Calhoun County residents recognized the 17th anniversary of the Sept. 11, 2001, terrorist attacks Tuesday at remembrances in Jacksonville and Anniston.
An event at First Baptist Church of Jacksonville honored those killed in the attacks, along with veterans and law enforcement. The ceremony also featured a number of songs performed by the First Baptist Church of Jacksonville choir, a presentation of wreaths and Calhoun County Sheriff Matthew Wade on bagpipes.
Army Lt. Col. Roshun A. Steele, commander of the Anniston Munitions Center at the Anniston Army Depot, gave a keynote address highlighting the importance of remembering the 9/11 attacks for the sake of younger generations.
On Sept. 11, 2001, 19 men hijacked four commercial airline flights on the U.S. East Coast. Two of the planes crashed into the two World Trade Center towers in New York City. A third plane hit the Pentagon in Arlington, Va., and the fourth crashed into a Shanksville, Pa., field after passengers tried to regain control of the plane. The attacks led to the deaths of nearly 3,000 people.
“On this day, always remember the ones who gave the greatest sacrifice,” Steele said. “It not only took the lives of the people who were there, but it affected so much more. It changed the future for everyone.”
Pearl Williams, hospitalized a few days before the Jacksonville event, has hosted a “healing and remembrance ceremony” each year for about a decade in honor of those killed in the 9/11 attacks. The death of her son, U.S. Army Maj. Dwayne Williams, in the attack on the Pentagon was the reason she started the event.
“It’s something that brings me healing,” Williams said by phone on Friday. “It’s for all who lost their lives in 9/11, not just my son.”
In Anniston, people gathered at Centennial Memorial Park among war and law enforcement memorials of Alabamians killed in the line of duty to remember the lives lost in the 2001 attacks. The event also unveiled the new state firefighters memorial.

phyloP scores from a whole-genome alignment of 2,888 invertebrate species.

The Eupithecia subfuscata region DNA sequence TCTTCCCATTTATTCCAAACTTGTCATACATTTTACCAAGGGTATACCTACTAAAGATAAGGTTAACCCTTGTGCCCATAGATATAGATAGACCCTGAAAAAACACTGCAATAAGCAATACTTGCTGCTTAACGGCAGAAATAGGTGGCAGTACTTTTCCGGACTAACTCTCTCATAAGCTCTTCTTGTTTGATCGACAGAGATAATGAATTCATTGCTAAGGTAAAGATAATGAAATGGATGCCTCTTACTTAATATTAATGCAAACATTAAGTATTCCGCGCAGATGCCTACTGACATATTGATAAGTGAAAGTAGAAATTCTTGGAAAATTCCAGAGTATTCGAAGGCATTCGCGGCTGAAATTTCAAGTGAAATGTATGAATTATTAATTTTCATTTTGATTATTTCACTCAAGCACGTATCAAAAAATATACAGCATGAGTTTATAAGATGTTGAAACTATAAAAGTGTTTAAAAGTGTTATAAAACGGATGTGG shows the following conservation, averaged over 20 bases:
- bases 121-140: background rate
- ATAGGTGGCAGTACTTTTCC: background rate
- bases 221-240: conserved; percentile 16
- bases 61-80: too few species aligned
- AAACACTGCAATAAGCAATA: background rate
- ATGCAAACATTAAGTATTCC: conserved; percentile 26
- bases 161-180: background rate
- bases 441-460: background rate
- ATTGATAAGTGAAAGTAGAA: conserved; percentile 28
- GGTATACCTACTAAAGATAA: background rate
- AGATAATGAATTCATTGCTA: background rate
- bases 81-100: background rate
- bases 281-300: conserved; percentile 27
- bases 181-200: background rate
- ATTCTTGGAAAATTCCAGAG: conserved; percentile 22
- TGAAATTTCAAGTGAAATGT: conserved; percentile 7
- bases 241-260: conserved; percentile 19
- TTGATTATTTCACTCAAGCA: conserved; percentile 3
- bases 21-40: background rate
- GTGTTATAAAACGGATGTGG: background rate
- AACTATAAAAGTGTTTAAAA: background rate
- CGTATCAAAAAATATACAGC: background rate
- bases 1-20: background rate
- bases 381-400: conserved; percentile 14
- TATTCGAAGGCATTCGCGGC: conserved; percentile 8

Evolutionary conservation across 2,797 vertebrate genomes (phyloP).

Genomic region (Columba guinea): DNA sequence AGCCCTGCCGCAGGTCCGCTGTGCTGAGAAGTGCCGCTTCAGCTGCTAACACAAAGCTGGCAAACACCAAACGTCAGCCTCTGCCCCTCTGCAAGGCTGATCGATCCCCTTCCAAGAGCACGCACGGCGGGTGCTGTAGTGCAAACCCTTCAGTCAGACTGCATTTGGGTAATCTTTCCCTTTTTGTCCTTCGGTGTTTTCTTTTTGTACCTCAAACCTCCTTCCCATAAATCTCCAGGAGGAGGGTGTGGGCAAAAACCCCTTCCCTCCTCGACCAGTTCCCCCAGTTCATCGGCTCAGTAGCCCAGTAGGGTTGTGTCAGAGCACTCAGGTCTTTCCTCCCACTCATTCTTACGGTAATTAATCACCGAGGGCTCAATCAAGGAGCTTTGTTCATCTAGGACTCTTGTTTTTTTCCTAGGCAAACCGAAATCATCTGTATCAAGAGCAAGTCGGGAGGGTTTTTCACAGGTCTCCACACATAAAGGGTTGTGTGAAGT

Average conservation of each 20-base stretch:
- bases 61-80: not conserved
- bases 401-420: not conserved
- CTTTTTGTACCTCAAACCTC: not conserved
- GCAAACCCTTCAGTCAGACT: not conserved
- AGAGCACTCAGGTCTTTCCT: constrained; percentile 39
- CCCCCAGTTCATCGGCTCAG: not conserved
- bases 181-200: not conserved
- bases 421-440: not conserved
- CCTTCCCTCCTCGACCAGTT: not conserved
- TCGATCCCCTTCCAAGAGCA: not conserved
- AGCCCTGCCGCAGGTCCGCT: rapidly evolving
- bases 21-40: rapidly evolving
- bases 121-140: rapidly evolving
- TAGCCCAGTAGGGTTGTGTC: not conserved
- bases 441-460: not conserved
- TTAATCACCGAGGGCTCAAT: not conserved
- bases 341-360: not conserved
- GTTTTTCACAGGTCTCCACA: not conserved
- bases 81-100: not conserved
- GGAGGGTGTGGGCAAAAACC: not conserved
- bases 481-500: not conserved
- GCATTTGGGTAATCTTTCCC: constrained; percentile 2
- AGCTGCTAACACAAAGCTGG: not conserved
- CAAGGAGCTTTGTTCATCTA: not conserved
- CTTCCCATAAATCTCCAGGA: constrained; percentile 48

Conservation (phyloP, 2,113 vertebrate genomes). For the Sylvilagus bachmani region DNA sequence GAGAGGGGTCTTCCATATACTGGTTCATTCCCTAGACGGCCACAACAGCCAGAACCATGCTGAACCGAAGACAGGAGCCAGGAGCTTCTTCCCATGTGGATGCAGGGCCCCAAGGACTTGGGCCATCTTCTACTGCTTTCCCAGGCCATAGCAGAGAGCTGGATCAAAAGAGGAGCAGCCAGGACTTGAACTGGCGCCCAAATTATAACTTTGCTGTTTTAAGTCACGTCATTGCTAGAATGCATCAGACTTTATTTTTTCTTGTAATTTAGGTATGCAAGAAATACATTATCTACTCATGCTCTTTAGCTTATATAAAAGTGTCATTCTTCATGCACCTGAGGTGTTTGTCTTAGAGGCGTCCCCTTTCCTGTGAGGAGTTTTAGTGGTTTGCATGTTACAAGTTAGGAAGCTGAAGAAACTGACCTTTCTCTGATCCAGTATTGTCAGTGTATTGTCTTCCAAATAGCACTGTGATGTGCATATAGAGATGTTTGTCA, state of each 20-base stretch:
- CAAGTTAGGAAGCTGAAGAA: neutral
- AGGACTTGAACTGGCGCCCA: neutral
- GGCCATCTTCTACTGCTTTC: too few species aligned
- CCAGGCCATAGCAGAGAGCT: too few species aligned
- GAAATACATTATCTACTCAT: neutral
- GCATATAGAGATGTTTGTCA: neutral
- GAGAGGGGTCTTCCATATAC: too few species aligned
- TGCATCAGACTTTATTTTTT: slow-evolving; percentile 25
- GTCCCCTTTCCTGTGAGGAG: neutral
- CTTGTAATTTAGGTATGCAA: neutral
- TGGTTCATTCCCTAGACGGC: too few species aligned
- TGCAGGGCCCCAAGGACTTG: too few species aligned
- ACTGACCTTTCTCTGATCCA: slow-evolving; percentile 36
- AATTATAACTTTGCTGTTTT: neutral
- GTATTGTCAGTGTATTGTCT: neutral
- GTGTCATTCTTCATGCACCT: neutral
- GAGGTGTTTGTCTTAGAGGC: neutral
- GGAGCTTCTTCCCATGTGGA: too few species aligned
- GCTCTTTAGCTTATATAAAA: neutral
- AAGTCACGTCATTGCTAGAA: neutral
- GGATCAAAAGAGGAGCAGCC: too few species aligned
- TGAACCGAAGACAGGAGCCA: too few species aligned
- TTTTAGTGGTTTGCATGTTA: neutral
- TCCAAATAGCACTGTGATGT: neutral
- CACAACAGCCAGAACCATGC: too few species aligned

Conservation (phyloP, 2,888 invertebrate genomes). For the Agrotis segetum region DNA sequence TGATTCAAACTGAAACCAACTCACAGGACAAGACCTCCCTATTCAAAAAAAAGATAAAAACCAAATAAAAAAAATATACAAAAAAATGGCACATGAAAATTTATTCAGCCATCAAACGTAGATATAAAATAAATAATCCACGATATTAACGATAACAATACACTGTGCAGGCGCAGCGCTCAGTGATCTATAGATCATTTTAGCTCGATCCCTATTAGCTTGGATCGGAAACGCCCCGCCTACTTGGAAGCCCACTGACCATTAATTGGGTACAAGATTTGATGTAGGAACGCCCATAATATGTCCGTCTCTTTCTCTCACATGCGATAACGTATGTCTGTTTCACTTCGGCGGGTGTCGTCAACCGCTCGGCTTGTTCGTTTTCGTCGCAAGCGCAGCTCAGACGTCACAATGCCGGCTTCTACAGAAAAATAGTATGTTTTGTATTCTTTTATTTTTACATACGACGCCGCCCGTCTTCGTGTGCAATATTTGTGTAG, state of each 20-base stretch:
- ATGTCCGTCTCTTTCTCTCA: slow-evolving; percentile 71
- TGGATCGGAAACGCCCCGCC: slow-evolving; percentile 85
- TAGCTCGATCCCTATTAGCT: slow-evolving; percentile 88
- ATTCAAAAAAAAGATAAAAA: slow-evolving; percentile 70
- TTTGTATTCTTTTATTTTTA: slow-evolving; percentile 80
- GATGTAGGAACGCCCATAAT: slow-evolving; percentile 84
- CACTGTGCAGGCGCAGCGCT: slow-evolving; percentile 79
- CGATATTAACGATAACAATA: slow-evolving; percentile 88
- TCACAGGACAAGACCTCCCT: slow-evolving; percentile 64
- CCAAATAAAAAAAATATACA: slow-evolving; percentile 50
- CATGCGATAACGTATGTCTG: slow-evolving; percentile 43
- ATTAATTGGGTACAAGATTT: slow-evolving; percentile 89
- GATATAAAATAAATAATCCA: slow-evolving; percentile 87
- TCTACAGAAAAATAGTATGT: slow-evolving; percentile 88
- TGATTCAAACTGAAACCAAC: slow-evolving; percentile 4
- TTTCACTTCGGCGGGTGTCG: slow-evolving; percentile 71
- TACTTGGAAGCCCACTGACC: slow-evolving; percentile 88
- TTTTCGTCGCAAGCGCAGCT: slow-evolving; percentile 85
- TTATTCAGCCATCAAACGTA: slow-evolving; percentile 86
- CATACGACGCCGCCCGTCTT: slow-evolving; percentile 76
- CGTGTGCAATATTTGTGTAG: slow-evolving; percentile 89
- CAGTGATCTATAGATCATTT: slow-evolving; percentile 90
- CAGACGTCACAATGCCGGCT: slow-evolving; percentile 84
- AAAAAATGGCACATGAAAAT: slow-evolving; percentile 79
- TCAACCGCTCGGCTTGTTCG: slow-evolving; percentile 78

Ken Rollins, head of the Centennial Memorial Committee, introduced speakers and special attendees, among them Gov. Kay Ivey, Secretary of State John Merrill and state Fire Marshal Scott Pilgreen. Each shared stories of where they were on the day the towers fell and how America has remembered and been strengthened since.
“First I want to thank for all the efforts you’ve given to make this memorial a reality,” Ivey saidof the firefighters memorial. “Seventeen years ago on this day, the strength of our nation was tested, but what emerged was the resiliency of the American patriot. We will remember that day as a day first responders carried our nation on their backs, and that day will always be remembered as a day that America refused to be shaken.”
Wreaths honoring the 9/11 attacks and fallen first responders were laid in the park’s reflecting pool, and the family of Tracy Sanders, killed on duty as Mt. Olive Volunteer Fire Department’s first female chief, uncovered Sanders’ name, the most recent on the new state firefighters memorial.
Ken Rollins thanked a host of people who helped have the memorial at 17th and Quintard designated as an official state memorial through the Alabama Legislature. Anniston Mayor Jack Draper also spoke of the firefighters commemoration.
“We are honored to have this memorial in Anniston,” Draper said.